Is it a Single Origin Coffee or is it a Blend? Knowing the Differences and How they Affect Your Favorite Cup
A “single origin” coffee is identified by the geographical location of where it is grown. All single origin coffees are titled with the producing country’s name, and become the the ingredients of any and all blends. There are three main regions in the world where specialty coffees are produced: The Americas (Central and South), Asia / Oceania, and Africa. Also included within the origin title can be a region, designating specific areas of growth, appellation, denoted by specific ecosystems in which the coffee is grown, an estate name, , and any mark, which includes registered trademarks and certifications, further identifying and distinguishing the coffee. It’s much like specialty wine; the more details a person knows about their favorite origin, the greater the consistent enjoyment will be through having a refined knowledge of specific flavor profiles relative to that location, as well as procuring specific and consistent sources of a favorite origin (country, region, appellation, estate and mark).
Oftentimes the grade of the coffee is listed in the title, such as Supremo, AA, SHB, etc. For the aficionado and science and detail folks, knowledge of the cultivars within the origin can further define a favorite coffee. Grades of beans will also have an affect on cup character and flavor.
One of my favorite single origins is Colombia (enter Juan Valdez, one the busiest growers on the planet). Colombia is the second largest producer of specialty coffees in the world and offers beans from seven different regions. Known as “milds”, Colombian coffees possess foundational flavor characteristics of mild acidity, sweet, caramel aroma and flavor, and medium – full body. Aftertaste can vary in all coffees, determined predominantly by the processing, storing, roasting and age of the beans. But, a Colombian coffee from the Huila region tends to be more acidic, with citrus and floral flavors than those of the Bucaramanga region, which come the closest to the aforementioned general flavor profile of Colombians. The very finest and coveted Colombians are believed by many, the author included, to hail from the Narino region.
Within the spectrum of single origin coffees and differing foundational flavor profiles, Ethiopian (East African) coffees are the antithesis to Colombians, in that they are generally of bold and assertive acidity with fruit, floral and earthy flavors and heavy body. Sumatran (Asia / Oceania) coffees correspondingly exhibit mild acidity, woody, nutty and earthy flavors with big body. Central American coffees vary the most within the predominant three world regions because of the longitude the countries cover, offering a broader difference in soil and climatic effects.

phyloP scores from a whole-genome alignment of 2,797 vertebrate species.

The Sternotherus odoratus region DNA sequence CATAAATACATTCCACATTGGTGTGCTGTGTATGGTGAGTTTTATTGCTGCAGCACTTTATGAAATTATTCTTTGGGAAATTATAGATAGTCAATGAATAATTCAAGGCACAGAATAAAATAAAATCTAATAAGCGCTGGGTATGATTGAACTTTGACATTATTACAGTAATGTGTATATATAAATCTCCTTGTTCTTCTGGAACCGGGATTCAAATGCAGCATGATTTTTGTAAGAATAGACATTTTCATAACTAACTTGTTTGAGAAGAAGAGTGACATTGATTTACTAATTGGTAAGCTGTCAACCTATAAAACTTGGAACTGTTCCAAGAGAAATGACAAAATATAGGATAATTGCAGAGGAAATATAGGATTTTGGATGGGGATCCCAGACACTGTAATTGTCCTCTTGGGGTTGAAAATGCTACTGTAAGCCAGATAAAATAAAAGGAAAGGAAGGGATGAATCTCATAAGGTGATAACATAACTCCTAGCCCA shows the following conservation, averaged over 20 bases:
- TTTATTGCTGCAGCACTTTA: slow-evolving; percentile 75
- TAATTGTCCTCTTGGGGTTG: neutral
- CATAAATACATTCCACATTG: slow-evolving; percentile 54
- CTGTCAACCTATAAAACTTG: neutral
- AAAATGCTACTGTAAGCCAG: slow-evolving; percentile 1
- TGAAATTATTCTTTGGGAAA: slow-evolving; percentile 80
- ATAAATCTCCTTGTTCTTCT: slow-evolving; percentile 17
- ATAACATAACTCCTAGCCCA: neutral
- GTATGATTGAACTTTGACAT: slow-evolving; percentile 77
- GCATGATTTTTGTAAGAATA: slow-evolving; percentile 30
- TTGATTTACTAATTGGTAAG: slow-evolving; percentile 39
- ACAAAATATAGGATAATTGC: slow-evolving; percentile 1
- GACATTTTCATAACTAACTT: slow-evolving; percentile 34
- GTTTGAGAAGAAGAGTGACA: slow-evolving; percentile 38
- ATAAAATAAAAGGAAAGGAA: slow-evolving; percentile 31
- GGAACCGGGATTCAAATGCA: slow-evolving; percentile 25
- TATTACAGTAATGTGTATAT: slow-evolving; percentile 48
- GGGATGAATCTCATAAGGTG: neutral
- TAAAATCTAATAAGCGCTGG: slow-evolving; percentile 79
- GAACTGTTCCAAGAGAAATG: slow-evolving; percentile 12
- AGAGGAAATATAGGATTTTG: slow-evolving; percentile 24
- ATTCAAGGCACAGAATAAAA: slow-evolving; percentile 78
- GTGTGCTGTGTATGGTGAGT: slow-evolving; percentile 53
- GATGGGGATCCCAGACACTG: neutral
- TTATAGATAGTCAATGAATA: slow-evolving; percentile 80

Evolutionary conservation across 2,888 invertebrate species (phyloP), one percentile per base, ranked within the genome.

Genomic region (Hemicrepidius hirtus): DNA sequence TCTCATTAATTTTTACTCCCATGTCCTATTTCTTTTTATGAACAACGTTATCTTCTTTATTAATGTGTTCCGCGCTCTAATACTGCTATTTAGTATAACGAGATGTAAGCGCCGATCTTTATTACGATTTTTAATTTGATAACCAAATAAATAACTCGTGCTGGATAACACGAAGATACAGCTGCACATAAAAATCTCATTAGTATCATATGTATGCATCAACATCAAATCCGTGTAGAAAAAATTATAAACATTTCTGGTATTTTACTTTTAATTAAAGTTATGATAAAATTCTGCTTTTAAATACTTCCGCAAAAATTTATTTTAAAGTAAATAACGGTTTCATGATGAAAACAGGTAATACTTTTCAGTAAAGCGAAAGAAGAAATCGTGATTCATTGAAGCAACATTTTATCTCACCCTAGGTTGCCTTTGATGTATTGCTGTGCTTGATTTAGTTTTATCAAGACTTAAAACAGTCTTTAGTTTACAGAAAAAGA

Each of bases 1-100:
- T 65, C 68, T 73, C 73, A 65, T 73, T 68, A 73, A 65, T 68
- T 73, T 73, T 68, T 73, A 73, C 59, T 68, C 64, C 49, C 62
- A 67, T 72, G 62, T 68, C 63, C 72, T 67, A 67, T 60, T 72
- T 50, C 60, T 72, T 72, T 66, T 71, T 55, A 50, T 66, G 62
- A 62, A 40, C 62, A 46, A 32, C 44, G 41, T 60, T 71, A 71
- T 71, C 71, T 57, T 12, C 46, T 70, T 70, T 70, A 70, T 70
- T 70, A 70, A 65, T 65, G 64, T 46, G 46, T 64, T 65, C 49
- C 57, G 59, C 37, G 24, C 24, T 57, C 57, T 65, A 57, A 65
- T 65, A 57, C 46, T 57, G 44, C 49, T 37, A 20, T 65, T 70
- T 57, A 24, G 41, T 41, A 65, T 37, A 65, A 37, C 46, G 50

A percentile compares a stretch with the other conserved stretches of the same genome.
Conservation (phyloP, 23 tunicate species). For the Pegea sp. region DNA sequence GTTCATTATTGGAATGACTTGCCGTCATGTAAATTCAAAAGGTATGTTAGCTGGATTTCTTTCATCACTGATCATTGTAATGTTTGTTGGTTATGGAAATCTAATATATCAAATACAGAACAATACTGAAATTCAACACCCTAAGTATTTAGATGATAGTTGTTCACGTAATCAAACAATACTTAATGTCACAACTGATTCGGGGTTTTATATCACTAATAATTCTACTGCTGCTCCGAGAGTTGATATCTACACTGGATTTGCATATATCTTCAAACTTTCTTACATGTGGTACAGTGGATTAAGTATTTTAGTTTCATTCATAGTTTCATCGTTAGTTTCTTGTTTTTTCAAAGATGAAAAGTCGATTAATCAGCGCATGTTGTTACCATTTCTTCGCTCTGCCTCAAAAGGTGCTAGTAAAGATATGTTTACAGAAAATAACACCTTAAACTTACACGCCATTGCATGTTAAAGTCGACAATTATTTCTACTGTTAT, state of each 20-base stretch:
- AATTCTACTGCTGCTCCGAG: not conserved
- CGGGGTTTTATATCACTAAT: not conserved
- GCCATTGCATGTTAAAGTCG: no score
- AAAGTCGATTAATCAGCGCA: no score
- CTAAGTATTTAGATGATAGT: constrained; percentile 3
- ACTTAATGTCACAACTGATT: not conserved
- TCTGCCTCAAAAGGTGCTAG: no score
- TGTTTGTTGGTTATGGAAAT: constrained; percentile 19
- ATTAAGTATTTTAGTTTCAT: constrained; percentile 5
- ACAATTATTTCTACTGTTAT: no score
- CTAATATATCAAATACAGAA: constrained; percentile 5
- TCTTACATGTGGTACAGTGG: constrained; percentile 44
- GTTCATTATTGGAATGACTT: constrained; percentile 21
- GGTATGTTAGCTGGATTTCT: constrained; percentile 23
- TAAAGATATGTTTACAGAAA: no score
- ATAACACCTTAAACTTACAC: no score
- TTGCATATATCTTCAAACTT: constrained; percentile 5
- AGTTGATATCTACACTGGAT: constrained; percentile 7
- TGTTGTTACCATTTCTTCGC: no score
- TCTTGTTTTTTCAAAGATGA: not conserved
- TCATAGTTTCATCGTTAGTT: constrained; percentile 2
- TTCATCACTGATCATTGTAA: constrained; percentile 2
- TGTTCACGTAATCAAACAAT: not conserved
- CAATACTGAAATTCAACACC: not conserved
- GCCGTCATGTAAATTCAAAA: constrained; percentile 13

“Traditional” blends are those known as French, Italian and Viennese. Although these titles do represent geographical locations, the flavor profile of each of these blends is loosely determined by broadly-accepted standards, which also encompass a specific degree of roast, namely on the “dark” side. French Roast is known on the west coast of the U.S. to be the darkest of roasts, which should offer a complex flavor that is sweet and smooth, resulting from the use of mild origin coffees, most-often those of the Americas and Asia / Oceana regions. Italian Roast is known on the US east coast as the darkest of roasts, which traditionally is used for espresso preparation, offering a deep and intense flavor that is spicy, sweet and bold, primarily resulting from the use of natural or pulp natural (semi-washed) East African, Central- and South American coffees. Vienna Roast is smooth and sweet, milder in the cup with less intensity due to its lighter development on the dark roast spectrum.
Most specialty roasting companies offer a signature or “house” blend, which is guaranteed to be different from anything or anyone else’s blend, regardless of the individual origin coffees used in the recipes. Single origins are roasted on different machines to different degrees and blended together in different quantities. It is in this action that one-of-a-kind tasting coffees are created, providing the world with greater variety and selection in the cup. Enjoy!